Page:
With History of Failures to Appear, Defendant Asks Judge to Release Her to Attend Funeral – Judge Sets Bail Instead


By Koda Slingluff

SACRAMENTO – Sacramento County Judge Ernest Sawtelle no doubt subscribes to the old adage, “Fool me once, shame on you; fool me twice, shame on me.”

When a Sacramento County Jail inmate asked Sawtelle here for a compassionate, temporary release to attend a relative’s funeral, the judge—after noticing the defendant has a history of failing to appear back to court—said no, and set bail for her release instead.

Defendant Brittany McCluskey asked the judge to grant her release so that she could attend her great-grandfather’s funeral, but Judge Sawtelle was unsure if he should grant the request, because leaving and returning to a jail could be problematic for the spread of coronavirus.

Deputy District Attorney Sterling Wilkins objected to McCluskey’s request, noting the defendant had two prior failures to appear to the court within the last year. The reason she was in custody, in fact, was because of her failures to appear.

Judge Sawtelle decided to ask the court bailiff for her opinion as a peace officer.

“Now, deputy, is there any problem with doing this? Given the COVID situation, are they gonna have a problem with bringing her back in unless she’s tested?” Sawtelle asked the bailiff. “I just don’t want to create a major issue.”

The bailiff answered candidly, “I don’t know what the protocol is when admitted into custody. Some people are in mandatory isolation for a period of time, others are not. I don’t know the rhyme or reason for it.”

Then, she added, “I will say, your honor, as far as turning themselves in, the sheriff’s department would rather people not be turning themselves in right now.”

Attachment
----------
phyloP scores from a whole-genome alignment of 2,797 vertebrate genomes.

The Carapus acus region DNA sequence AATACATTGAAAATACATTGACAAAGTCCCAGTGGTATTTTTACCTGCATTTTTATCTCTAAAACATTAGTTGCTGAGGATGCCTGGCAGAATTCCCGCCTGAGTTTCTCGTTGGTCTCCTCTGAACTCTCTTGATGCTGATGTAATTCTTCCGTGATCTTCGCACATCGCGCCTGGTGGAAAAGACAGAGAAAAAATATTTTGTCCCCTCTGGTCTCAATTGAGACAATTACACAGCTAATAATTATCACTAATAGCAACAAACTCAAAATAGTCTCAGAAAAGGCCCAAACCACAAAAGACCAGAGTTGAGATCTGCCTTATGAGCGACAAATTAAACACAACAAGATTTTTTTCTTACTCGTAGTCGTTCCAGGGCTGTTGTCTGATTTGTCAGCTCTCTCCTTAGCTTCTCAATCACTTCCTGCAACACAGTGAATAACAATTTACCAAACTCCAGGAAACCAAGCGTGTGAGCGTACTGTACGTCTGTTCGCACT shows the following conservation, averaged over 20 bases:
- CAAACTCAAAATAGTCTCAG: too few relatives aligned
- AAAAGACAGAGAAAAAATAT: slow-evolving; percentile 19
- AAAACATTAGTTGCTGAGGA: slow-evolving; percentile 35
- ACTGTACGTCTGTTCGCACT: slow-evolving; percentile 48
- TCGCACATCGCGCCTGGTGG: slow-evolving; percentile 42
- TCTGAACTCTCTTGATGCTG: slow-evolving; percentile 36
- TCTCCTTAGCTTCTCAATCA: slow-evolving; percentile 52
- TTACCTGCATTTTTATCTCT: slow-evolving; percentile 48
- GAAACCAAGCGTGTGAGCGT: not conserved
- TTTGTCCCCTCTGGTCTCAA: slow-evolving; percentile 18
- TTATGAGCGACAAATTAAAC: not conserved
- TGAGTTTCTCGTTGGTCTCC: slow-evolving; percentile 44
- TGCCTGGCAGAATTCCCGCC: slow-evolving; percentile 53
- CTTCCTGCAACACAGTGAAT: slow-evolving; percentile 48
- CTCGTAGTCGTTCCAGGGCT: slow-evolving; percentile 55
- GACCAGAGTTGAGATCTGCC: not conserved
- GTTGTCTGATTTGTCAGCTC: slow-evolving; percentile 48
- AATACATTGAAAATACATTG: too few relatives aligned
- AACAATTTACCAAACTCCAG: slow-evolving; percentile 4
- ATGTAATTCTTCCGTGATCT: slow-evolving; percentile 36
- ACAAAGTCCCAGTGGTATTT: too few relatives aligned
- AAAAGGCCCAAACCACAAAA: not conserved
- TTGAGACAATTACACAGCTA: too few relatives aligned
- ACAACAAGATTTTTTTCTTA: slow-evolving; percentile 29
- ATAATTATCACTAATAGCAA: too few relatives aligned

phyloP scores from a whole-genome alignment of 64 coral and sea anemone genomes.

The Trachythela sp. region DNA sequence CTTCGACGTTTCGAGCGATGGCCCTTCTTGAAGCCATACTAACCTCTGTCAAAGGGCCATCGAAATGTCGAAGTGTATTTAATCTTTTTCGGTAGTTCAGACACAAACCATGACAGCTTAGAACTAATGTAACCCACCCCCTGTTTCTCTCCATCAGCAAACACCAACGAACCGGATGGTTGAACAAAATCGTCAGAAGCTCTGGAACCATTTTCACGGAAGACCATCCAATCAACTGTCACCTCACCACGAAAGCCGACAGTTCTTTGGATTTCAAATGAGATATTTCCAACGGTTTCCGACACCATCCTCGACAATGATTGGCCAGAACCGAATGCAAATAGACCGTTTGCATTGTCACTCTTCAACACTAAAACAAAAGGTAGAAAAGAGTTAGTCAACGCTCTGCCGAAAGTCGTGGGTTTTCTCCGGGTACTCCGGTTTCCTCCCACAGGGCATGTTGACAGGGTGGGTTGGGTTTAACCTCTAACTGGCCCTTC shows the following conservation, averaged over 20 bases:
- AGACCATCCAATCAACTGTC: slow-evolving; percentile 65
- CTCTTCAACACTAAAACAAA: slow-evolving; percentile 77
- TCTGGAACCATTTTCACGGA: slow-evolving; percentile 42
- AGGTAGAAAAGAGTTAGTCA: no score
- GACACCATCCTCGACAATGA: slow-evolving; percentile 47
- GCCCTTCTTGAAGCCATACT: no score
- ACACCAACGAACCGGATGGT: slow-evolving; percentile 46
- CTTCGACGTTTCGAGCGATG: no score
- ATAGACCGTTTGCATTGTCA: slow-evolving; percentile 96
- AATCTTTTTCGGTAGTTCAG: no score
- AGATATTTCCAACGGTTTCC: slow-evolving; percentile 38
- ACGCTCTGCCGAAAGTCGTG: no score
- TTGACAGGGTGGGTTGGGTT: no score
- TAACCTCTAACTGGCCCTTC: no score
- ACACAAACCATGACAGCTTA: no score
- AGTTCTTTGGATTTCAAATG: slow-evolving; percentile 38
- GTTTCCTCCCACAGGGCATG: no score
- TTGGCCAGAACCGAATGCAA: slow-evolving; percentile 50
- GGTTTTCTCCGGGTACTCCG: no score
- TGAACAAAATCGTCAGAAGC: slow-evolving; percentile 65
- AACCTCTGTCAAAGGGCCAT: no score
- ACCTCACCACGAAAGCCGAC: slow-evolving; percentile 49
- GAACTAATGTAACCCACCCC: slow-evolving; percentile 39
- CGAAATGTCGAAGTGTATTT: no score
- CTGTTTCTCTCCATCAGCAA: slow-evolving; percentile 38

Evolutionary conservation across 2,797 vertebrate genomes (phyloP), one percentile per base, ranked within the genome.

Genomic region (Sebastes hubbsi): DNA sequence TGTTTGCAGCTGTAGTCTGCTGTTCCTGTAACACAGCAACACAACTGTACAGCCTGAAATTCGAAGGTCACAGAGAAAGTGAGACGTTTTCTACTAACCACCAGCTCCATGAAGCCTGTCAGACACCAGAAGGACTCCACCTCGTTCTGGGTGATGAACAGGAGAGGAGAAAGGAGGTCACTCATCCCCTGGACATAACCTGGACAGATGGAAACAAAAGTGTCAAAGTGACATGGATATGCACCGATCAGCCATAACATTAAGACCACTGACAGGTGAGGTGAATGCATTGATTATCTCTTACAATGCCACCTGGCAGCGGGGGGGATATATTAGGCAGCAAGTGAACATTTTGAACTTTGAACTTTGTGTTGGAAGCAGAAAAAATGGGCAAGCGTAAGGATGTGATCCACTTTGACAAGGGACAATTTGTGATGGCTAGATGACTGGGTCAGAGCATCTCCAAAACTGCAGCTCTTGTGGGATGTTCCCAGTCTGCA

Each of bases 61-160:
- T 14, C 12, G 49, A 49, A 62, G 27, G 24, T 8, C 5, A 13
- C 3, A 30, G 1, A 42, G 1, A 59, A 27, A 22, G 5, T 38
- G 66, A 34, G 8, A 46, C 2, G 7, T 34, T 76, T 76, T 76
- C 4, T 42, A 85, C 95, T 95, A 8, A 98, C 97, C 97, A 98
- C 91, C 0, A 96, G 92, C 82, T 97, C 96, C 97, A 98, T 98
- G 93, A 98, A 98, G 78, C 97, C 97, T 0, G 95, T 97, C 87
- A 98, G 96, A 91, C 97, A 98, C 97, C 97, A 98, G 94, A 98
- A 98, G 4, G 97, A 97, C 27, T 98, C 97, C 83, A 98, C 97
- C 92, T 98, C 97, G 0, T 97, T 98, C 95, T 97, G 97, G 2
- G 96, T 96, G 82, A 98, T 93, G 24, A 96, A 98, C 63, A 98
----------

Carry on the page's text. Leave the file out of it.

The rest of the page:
“Yeah, you know. My heart says I’d like to accommodate this. But my brain tells me given the situation we have it’s just not something I’m willing to do, unless I’m willing to just release her on her own recognizance and then she can go wherever she wants to go,” Sawtelle said.

Looking at the case information, Sawtelle noticed that bail had never been set.

“No bail bench warrant was issued, but nobody’s ever addressed bail yet. So she’s now on a no bail hold?” he asked the room. “There’s no justification for that just because she failed to appear one time.”

Sawtelle decided on a compromise. “This is what I’m going to do: I’m going to set a $10,000 bail. If she can make that ($1,000 cash to a bail bonds firm) she can go to the funeral.”

He reminded the defendant about the seriousness of attending her hearings.

“I don’t know why you failed to show up previously but things will only get bad for you if you don’t show up. As you know, you’re now in custody because you didn’t show up. For no other reason.”

Assistant Public Defender Sameera Ali pointed out that McCluskey may not be able to afford the cost of bail. Ali began, “I just don’t know if Ms. McCluskey is going to be able to come up with the…”

“Well, I don’t know that either,” Sawtelle cut her off. “But I’m not going to release her on her own recognizance given that she failed to appear and a no bail bench warrant was issued. And she’s got two pending charges.”

“So Ms. McCluskey, if you can raise bail then you can attend your relative’s funeral. But you’ll have to appear on the 9th day of next month for your preliminary hearing,” Sawtelle said before concluding the day’s hearing.

Koda is a junior at UC Berkeley, majoring in Philosophy and minoring in Rhetoric. He is from Ventura, CA.

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